Spring Clean Ups

Today, I would like to talk about the spring clean up.  Spring clean ups are an important aspect of lawn and garden maintenance.  They help to set the tone for the season.  I have two different ways of conducting my spring clean ups.  

    The first step to the fall clean up is to dethatch the lawn.  This is the process of taking out all of the dead grass that coats the top of the soil.  Removing the thatch allows better airflow to the lawn’s root system and also helps to curb the amount of insects in the lawn.  Most importantly however, controlling the amount of thatch in the lawn helps to thwart various fungi that prevail with high humidity and long periods of saturation.

    The next step that we take is to edge the lawn with a ground edger.  This makes all of the edges perfectly straight.  It also takes sloping edges near sidewalks and driveways that have rounded from degradation over the winter and makes them sharp edges.

    After thatching and edging are completed, we move to the flower beds.  This means that we weed all of the beds and then turn the soil.  Turning the soil increases airflow into the root systems and disrupts the stratification of nutrients in the soil bed.  It also gives the beds a cleaner look.

    Finally the lawn must be treated, this means adding seed to the bare spots and fertilizing.  If a lawn is relatively full, I try to seed as little as possible and put down Lime and a fertilizer high in both Nitrogen and Potassium with a weed barricade.  The main culprit that we are attempting to mitigate here is Crabgrass.  This method is only applicable for lawns that don't require seeding, as the weed barricade will prevent grass seed from germinating.  For houses that require a lot of seed I prefer to apply a Rye/Fescue blend which fully germinates in two to three weeks along with lime.  The fast germination rate allows me to apply a weed barricade later on but still early enough in the season to stay ahead of the weeds.

The past year

With the new year finally here a reflection on the following year is the best way to make 2017 the best year yet.  2016 gave us a perfect spring, a hot, humid summer bereft of rain and a late fall.  The biggest issue that the industry here on Long Island faced last year was fungus, namely Dollar Spot and Brown Patch.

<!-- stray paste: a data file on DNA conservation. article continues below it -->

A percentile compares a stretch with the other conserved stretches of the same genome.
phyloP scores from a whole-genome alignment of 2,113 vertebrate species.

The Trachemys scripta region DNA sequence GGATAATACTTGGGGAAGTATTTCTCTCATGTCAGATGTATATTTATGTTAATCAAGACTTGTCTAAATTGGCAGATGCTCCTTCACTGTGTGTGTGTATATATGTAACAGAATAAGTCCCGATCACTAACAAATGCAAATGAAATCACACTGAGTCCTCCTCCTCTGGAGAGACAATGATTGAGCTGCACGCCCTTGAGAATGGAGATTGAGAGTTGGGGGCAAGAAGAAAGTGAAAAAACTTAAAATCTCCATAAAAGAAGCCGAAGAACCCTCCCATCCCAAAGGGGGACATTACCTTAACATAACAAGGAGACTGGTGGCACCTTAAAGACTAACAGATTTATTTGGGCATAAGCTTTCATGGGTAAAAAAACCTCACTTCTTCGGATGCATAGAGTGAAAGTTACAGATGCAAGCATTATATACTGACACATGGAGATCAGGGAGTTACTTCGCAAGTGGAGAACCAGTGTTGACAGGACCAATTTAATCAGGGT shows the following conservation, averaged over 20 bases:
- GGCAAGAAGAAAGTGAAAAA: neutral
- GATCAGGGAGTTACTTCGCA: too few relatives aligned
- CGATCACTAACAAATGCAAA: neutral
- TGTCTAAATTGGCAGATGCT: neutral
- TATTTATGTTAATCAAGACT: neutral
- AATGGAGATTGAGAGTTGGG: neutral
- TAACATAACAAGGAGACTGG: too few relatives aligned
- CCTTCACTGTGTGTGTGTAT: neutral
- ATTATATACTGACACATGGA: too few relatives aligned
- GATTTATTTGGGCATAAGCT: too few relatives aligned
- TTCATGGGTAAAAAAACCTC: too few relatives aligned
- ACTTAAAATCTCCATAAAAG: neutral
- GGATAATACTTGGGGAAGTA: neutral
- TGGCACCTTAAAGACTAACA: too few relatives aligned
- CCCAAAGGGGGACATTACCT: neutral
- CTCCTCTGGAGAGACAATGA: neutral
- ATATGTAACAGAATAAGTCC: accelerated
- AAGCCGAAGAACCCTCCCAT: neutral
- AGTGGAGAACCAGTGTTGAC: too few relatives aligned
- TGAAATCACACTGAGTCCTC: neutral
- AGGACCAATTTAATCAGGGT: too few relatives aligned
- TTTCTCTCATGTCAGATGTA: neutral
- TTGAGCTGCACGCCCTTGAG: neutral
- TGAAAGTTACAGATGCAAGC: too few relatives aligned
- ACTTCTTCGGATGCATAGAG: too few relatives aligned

These fungi appear when a number of situations arise.  The biggest proponent to a fungus outbreak is Humidity.  When there is a two or three day period of high humidity, fungus will show up.  Another practice that encourages fungus is evening and late night watering; when the lawn stays  saturated for an extensive amount of time it allows itself to be susceptible to fungi.  Drops in the Nitrogen level will also allow certain fungi to flourish.  Finally the length of the grass can either welcome or deter fungi.

Knowing what creates fungus is half the  battle, knowing the correct measures to combat them is the other.  Although we can not prevent humidity we can take preemptive measures to prevent them and use grass varieties that are more resilient to humidity and fungus.  I like to use an equal blend of Bluegrass, Fescue and Rye grasses in the fall while either over seeding  or aerating and over seeding in preparation for the following season.  I also encourage my customers to water between 3 and 6 am  to minimize the time that the ground stays saturated.  The next two practices fall solely on your landscaper, that is, maintaining a correct nitrogen level and grass cut height.  I found that frequent low nitrogen liquid based fertilizer applications helped deter fungus well.  This involved bi-weekly applications of low nitrogen fertilizer that was complimentary for my customers.  I found this to be very successful and fully intend on continuing the practice.  Lastly, the length of the grass depends on the height of the lawn mower blades.  I keep the grass very low in the spring and raise the height in the summer, this practice has a few benefits.  First, its height in the summer hides the midsummer browning in the post spring thatch and of the cooler season grasses that go dormant in the heat. Two, its' height prevents fungus, taller grass is better at thwarting fungus than shorter grass.  Lastly the longer summer grass is a darker green further up the blade, this provides a better looking, fuller lawn.